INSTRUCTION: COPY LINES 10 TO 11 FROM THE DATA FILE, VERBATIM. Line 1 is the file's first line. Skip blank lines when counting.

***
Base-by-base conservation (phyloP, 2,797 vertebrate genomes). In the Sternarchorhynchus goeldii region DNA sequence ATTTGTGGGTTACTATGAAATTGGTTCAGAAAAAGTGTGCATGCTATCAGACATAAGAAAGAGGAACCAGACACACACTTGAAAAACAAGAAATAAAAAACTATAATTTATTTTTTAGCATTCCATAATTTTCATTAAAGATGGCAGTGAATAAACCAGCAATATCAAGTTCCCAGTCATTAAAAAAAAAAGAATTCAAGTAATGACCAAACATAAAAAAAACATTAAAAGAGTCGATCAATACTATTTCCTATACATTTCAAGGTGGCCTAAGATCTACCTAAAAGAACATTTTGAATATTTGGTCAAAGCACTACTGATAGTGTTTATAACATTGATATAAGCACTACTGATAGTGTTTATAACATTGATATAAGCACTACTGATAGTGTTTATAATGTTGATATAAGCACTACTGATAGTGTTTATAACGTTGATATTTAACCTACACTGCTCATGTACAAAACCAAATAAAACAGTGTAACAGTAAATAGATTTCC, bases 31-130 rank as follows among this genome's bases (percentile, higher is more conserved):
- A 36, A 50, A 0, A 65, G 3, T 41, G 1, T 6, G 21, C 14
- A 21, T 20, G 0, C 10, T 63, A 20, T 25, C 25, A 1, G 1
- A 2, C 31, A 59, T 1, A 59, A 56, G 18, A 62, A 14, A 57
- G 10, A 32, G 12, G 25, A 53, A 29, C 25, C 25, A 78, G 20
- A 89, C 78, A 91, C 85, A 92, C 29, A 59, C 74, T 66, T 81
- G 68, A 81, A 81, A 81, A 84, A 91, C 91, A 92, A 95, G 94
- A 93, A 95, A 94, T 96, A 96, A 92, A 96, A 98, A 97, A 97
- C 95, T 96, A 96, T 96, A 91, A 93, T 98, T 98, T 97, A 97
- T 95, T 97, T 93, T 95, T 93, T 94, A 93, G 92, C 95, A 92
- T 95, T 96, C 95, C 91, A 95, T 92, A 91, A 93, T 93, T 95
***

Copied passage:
- T 95, T 97, T 93, T 95, T 93, T 94, A 93, G 92, C 95, A 92
- T 95, T 96, C 95, C 91, A 95, T 92, A 91, A 93, T 93, T 95